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Highlights from A.D. White's collections on display in Cornell's Kroch Library through Sept. 28 Exhibit includes Medieval manuscripts, witchcraft texts and abolitionist posters

While Andrew Dickson White's role in helping to found Cornell University has been rightfully celebrated, his prowess as a book collector has gotten short shrift, say Mark G. Dimunation, Cornell's curator of rare books, and Elaine D. Engst, university archivist. That may be because, over four decades, White's acquisitiveness was decidedly utilitarian: he was more interested in procuring items that would shed light on major historical events such as the French Revolution and the Civil War than in acquiring items for their aesthetic or monetary value.

"Part of what was unusual about White's collection is that he was collecting popular culture," Engst said. "So you have everyday items, as well as the really high-end items." Now through Sept. 28, members of the Cornell and greater Ithaca communities can view many of these artifacts -- including Medieval illuminated manuscripts and Matthew Hopkins' 1647 text The Discovery of Witches -- in "A Legacy of Ideas: Andrew Dickson White and the Founding of the Cornell University Library" in the Carl A. Kroch Library Gallery. The exhibit is open Monday through Friday from 8 a.m. to 5 p.m. and Saturday from 1 to 5 p.m.

White, Cornell's first president, began acquiring books cautiously on a "Grand Tour" of Europe after graduating from Yale University. His appetite whetted, he soon went on a buying binge, writing to his mother that she was about to witness "an avalanche of the most splendid books ever seen in Syracuse."

Later, when he was appointed professor of history and English literature at the University of Michigan (one of the first people to hold such a title), White made ample use of the original sources he had acquired: for example, he drew his lectures on the French Revolution from full sets of the period's leading newspapers and more than 7,000 Revolutionary pamphlets, speeches and portraits.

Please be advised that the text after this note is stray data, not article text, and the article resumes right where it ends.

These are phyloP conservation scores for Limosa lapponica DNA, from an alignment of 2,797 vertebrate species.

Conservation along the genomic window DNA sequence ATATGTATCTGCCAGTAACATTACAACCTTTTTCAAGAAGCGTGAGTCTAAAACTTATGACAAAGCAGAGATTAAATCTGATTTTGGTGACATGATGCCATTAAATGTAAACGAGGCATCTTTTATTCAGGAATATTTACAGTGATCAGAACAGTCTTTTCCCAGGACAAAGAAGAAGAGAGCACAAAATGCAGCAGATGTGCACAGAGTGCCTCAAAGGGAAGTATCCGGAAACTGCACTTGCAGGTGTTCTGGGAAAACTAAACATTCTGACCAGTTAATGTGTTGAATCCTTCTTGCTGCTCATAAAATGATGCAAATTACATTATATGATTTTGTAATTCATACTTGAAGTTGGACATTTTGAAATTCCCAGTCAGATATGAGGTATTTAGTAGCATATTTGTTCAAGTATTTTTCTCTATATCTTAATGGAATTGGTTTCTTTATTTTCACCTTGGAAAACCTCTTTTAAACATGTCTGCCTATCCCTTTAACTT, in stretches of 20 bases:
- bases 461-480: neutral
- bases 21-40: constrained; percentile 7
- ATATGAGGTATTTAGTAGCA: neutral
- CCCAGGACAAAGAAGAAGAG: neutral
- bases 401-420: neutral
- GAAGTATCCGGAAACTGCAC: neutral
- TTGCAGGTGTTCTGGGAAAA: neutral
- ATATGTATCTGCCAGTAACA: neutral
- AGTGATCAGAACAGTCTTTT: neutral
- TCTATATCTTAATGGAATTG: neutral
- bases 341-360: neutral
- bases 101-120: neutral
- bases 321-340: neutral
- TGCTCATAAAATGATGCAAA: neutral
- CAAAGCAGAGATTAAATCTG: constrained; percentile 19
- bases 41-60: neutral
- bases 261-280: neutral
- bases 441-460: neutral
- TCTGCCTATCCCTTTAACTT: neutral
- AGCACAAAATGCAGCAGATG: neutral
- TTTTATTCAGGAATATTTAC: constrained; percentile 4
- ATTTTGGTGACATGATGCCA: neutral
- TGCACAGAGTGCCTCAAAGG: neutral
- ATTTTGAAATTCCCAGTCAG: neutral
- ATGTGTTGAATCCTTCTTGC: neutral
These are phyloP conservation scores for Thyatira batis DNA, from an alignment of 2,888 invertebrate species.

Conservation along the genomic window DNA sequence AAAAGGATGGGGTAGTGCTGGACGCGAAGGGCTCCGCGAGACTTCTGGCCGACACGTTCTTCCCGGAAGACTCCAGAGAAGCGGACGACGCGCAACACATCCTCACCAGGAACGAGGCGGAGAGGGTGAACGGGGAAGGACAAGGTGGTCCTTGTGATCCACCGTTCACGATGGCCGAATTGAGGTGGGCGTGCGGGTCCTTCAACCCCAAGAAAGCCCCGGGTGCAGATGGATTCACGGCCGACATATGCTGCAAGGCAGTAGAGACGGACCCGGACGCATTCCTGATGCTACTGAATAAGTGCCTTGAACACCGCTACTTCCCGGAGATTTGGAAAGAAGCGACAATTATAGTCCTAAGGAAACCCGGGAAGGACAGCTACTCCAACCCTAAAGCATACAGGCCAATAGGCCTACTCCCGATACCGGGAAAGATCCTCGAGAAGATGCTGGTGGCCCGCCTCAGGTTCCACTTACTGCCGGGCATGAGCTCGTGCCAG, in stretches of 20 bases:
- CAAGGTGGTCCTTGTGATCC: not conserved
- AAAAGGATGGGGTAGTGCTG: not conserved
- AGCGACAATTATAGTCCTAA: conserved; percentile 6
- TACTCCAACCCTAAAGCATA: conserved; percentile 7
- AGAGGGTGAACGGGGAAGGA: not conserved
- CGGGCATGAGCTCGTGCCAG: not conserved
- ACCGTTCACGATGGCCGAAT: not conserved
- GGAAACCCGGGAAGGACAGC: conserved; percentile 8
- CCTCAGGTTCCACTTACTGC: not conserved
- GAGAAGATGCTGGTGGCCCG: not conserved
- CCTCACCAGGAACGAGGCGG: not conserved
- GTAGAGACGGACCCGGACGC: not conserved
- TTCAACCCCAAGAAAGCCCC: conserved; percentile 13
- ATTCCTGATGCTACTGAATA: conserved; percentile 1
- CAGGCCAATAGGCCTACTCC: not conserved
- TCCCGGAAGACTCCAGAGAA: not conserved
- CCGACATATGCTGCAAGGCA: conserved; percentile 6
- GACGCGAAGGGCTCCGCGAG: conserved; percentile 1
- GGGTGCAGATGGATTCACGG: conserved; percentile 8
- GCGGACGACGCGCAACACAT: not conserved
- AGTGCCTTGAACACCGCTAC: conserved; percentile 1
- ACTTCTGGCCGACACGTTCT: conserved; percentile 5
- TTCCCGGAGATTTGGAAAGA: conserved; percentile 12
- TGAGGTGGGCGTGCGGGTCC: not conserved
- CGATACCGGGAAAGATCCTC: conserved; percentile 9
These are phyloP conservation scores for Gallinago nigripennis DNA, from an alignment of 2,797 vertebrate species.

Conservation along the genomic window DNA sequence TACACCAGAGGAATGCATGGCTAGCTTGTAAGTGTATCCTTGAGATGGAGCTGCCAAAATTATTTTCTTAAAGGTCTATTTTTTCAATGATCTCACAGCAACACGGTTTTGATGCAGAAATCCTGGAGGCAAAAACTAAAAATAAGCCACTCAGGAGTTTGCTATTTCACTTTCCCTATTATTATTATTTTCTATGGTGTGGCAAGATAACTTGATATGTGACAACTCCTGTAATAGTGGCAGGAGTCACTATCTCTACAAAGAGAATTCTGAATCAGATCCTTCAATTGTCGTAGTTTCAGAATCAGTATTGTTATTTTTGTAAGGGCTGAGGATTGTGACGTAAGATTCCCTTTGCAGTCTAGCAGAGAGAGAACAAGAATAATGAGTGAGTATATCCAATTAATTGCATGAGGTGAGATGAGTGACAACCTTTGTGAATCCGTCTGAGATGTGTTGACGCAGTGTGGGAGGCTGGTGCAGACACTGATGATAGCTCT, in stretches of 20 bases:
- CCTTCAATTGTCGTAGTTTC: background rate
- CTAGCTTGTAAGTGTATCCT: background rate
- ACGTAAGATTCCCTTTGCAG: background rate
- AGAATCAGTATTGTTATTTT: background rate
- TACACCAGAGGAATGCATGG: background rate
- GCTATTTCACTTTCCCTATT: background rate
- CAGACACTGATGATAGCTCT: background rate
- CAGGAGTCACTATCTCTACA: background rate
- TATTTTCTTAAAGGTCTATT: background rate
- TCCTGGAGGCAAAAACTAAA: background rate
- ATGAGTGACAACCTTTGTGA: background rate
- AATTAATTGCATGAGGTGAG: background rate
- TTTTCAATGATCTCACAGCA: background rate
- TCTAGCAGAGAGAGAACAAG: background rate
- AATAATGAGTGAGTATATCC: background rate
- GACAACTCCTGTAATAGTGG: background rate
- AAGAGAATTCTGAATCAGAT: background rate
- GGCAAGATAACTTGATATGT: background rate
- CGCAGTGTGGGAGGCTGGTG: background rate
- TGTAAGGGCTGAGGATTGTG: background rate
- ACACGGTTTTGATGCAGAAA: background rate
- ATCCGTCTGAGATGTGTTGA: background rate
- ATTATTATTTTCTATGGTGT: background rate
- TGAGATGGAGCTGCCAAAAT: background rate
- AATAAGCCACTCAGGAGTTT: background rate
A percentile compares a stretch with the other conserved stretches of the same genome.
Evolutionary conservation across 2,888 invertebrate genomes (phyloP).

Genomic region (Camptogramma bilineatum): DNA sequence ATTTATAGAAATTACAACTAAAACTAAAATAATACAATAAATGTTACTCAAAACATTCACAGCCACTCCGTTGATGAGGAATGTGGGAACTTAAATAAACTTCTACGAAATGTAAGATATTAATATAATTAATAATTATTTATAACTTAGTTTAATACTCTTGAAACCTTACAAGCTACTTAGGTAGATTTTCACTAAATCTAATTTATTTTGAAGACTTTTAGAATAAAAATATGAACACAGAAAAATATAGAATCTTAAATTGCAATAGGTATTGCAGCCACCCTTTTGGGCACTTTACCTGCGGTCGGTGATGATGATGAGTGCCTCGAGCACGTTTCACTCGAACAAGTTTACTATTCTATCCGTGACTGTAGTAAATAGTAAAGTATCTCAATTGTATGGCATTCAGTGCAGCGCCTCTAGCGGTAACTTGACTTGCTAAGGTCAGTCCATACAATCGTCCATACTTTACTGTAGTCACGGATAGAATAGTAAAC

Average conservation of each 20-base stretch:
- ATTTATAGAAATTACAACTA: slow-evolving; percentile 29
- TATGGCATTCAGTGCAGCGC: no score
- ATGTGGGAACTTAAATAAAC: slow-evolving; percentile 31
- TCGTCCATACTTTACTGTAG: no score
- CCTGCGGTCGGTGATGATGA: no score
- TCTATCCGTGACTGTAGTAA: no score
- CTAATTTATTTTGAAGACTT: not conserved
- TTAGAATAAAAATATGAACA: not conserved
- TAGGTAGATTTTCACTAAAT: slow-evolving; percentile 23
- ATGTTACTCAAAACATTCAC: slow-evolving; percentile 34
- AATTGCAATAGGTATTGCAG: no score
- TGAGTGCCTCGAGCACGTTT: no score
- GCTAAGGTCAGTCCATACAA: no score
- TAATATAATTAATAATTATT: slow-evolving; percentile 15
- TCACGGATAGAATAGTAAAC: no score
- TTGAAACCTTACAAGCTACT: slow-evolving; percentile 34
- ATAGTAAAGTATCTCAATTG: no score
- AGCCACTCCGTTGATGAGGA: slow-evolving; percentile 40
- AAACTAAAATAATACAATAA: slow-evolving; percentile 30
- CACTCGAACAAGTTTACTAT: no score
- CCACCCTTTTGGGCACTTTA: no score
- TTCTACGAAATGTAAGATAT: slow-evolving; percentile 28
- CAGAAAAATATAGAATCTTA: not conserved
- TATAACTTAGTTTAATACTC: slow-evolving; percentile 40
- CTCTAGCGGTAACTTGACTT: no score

"White was a savvy book buyer," Dimunation said. "His French Revolution collection documented the moments of the period that affected the everyday citizen. This emphasis on the social history of the Revolution lends great importance to the collection today. It has, since White's day, grown to be the largest French Revolution collection outside of Paris."

In 1864 White became the youngest member of the New York State Senate, where he met Ezra Cornell, chair of the Agriculture Committee. Cornell proposed a bill to endow a public library in Ithaca before the Education Committee, which White chaired -- and the seeds were sown for a great university, and a great university library. White donated his entire library to Cornell University in 1891.

But his collecting didn't stop there. In Munich, Germany, he obtained rare works relating to theology's bearing on civilization; in Salt Lake City, a collection of Mormon literature. After retiring from active public life in 1903, White could remark, "Cornell University has now, within forty years from its foundation, accumulated very nearly three hundred thousand volumes, many of them of far greater value than anything contained in the Yale library of my day."